The Bishop’s Man by Linden MacIntyre

I don’t know why this book won the 2009 Giller Prize, unless it’s because the other shortlist entries I’ve read so far are just as bad. The narrative jerks faster than a priest giving a handjob (too much?), constantly bouncing between time periods and among too many characters with similar names. I had as little idea about what was going on most of the time as the main character did. When a protagonist has no control or understanding over what is happening then there’s no real tension or drama in a story. It is also unsatisfying to have the protagonist demonstrate no growth or even changed circumstances during the course of the novel.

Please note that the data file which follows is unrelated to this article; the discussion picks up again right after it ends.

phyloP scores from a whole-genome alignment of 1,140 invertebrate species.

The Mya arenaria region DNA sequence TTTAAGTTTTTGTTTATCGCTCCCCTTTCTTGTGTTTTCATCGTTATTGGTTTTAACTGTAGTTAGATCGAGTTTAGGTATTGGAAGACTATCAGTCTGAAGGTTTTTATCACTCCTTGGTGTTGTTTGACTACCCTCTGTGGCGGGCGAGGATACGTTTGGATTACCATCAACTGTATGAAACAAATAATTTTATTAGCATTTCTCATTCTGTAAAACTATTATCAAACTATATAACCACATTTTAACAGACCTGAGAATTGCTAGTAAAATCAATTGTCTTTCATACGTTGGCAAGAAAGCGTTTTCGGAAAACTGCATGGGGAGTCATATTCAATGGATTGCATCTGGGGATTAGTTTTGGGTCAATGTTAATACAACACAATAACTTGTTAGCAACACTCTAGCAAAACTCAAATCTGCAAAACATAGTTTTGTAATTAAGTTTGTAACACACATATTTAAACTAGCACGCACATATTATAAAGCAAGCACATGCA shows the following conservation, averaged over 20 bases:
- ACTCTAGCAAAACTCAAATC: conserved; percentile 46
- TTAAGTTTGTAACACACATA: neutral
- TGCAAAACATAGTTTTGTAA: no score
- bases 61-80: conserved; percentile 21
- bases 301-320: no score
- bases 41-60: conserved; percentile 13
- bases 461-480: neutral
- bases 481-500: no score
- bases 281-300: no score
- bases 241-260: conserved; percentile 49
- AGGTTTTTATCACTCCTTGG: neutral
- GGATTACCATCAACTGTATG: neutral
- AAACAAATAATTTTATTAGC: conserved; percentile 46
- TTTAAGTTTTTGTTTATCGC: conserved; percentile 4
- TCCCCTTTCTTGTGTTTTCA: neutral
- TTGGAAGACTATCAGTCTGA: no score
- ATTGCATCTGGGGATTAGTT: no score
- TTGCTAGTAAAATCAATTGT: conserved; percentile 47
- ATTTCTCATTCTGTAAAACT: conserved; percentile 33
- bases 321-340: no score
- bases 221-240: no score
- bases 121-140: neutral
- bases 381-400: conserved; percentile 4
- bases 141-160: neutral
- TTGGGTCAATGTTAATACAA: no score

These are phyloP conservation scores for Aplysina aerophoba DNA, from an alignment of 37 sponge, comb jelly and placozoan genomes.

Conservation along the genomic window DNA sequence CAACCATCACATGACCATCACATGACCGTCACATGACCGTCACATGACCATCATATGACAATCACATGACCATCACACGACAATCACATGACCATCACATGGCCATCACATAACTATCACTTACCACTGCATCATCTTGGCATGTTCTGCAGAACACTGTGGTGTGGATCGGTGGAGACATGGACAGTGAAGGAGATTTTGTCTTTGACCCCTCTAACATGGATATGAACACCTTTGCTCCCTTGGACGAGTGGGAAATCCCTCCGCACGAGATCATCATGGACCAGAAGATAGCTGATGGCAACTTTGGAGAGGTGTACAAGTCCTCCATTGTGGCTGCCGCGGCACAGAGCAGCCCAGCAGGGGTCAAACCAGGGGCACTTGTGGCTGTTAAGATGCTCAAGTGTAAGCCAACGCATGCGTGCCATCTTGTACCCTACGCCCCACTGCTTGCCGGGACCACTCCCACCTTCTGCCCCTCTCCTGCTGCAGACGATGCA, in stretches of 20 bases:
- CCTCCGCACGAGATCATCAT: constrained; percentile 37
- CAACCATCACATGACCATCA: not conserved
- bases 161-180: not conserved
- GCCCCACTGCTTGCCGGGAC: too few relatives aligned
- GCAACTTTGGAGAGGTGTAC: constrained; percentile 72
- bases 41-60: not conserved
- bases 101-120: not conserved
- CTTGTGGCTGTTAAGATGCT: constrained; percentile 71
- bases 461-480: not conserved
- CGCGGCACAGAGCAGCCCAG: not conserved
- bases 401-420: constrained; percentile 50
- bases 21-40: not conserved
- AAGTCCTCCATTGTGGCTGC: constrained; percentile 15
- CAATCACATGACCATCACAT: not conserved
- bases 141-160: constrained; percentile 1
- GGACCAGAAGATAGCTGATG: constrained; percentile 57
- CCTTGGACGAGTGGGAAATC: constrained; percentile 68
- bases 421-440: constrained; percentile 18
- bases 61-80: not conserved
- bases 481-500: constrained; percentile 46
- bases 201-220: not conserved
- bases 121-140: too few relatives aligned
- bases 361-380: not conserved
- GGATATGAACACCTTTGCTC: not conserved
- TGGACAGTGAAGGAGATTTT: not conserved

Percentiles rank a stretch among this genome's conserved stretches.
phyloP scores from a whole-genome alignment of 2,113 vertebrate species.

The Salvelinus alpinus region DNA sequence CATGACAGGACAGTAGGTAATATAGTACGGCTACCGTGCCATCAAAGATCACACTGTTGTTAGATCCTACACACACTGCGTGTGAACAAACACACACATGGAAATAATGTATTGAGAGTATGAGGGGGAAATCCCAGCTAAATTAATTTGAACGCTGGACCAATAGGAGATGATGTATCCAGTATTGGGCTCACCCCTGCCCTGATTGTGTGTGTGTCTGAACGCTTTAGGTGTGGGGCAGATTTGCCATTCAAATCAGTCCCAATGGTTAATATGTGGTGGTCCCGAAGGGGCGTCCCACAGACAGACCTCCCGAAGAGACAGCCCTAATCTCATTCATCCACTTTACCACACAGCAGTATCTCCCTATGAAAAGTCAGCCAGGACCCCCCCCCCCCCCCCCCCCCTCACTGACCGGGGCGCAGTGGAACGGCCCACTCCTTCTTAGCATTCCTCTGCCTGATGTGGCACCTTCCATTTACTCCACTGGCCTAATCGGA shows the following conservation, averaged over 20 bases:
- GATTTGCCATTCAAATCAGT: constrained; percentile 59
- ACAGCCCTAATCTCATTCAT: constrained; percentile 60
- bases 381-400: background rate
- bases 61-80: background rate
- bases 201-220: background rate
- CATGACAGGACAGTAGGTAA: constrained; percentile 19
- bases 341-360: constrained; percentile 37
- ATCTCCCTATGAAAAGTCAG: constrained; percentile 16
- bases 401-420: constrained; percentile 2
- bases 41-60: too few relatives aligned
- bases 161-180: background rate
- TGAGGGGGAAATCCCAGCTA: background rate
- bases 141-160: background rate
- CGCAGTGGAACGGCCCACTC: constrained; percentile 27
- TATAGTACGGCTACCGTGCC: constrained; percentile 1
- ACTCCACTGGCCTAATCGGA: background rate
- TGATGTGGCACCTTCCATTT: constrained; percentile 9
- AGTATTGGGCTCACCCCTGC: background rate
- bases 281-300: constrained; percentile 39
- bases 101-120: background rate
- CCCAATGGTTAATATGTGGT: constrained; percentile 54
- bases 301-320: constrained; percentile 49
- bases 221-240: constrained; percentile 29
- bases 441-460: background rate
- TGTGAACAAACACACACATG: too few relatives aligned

This book centres on a sensitive topic – the sexual abuses perpetrated by Catholic priests on the innocent children in their care. Father Duncan, the first person narrator, has been his bishop’s dutiful enforcer, employed to check the excesses of priests and, crucially, to suppress the evidence. But as events veer out of control, he is forced into painful self-knowledge as family, community and friendship are torn apart under the strain of suspicion, obsession and guilt.